Background Overexpression of IL-23 in adult mice by means of hydrodynamic tail vein injection of IL-23 minicircles has been reported to result in spondyloarthritis-like disease. The impact of genetic background and sex on the disease phenotype in this model has not been investigated. Methods We compared male B10.RIII mice with male C57BL/6 mice, and male with female B10.RIII mice after hydrodynamic injection of IL-23 enhanced episomal vector (EEV) at 8–12 weeks of age. We monitored clinical arthritis scores, paw swelling, and body weight. Animals were euthanized after two weeks and tissues were harvested for histology, flow cytometry and gene expression analysis. Serum cytokine levels were determined by ELISA. Findings Male B10.RIII mice developed arthritis in the forepaws and feet within 6 days after IL-23 EEV injection; they also exhibited psoriasis-like skin disease, colitis, weight loss, and osteopenia. In contrast to previous reports, we did not observe spondylitis or uveitis. Male C57BL/ 6 mice injected with IL-23 EEV had serum IL-23 levels comparable with B10.RIII mice and developed skin inflammation, colitis, weight loss, and osteopenia but failed to develop arthritis. Female B10.RIII mice had more severe arthritis than male B10.RIII mice but did not lose weight. Conclusions The phenotype of IL-23 induced disease in mice is controlled by genetic background and sex of the animals. The development of extra-articular manifestations but absence of arthritis in C57BL/6 mice suggests that organ-specificity of IL-23 driven inflammation is genetically determined. The mechanisms behind the strain-specific differences and the sexual dimorphism observed in this study may be relevant for human spondyloarthritis and warrant further exploration.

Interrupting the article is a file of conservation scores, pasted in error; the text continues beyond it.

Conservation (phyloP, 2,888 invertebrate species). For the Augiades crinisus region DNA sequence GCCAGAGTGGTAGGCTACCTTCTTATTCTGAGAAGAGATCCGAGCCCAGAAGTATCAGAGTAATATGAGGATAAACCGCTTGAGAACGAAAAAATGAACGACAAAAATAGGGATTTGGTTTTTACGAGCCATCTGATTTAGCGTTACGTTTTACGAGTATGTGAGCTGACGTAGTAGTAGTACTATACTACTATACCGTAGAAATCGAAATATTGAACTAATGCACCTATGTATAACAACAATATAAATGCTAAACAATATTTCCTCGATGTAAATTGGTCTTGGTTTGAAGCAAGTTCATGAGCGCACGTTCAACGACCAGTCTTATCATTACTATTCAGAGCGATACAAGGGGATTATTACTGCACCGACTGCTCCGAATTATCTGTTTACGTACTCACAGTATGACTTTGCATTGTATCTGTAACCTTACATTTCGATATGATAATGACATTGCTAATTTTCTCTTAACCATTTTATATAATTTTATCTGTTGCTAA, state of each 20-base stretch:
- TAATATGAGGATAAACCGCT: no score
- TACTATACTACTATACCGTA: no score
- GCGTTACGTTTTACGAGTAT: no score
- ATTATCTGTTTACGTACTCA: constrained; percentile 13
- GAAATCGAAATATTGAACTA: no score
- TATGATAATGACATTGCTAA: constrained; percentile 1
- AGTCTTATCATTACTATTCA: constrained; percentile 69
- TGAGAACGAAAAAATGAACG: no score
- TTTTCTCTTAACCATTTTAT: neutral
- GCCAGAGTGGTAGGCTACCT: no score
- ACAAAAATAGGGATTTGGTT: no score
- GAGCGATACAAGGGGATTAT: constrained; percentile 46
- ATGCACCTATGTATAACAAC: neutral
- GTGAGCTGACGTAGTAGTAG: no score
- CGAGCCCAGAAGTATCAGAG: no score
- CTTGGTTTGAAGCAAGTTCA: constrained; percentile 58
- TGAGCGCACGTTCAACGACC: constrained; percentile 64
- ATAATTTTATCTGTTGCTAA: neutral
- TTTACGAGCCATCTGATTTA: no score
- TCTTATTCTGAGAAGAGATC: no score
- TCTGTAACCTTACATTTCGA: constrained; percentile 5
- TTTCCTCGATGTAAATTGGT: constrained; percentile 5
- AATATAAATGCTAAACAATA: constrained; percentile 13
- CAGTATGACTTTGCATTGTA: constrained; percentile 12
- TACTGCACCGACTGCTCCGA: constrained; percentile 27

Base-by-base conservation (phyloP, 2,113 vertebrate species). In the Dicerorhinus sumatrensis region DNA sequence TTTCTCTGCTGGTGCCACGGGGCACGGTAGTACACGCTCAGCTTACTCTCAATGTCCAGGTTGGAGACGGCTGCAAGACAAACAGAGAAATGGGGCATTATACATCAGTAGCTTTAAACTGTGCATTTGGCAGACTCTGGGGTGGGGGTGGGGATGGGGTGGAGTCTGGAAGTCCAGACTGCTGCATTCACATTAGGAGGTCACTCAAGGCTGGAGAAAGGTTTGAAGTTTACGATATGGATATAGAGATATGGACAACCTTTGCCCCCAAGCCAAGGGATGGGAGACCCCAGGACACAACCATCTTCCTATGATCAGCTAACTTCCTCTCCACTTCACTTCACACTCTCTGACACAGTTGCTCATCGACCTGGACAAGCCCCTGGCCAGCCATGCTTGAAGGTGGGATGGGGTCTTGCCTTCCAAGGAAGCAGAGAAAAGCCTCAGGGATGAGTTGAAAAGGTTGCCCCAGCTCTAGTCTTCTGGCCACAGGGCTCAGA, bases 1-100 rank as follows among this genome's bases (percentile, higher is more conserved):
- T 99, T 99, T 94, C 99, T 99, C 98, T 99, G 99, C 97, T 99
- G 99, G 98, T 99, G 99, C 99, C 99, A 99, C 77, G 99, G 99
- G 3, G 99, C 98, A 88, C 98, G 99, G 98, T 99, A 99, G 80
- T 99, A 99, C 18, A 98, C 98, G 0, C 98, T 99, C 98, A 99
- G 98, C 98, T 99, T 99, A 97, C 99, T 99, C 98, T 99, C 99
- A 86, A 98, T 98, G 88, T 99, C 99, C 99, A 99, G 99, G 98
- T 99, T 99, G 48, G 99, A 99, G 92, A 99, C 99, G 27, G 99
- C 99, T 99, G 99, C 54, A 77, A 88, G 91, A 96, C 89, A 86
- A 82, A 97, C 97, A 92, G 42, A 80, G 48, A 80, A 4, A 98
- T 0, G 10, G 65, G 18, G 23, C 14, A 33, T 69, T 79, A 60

ASJC Scopus subject areas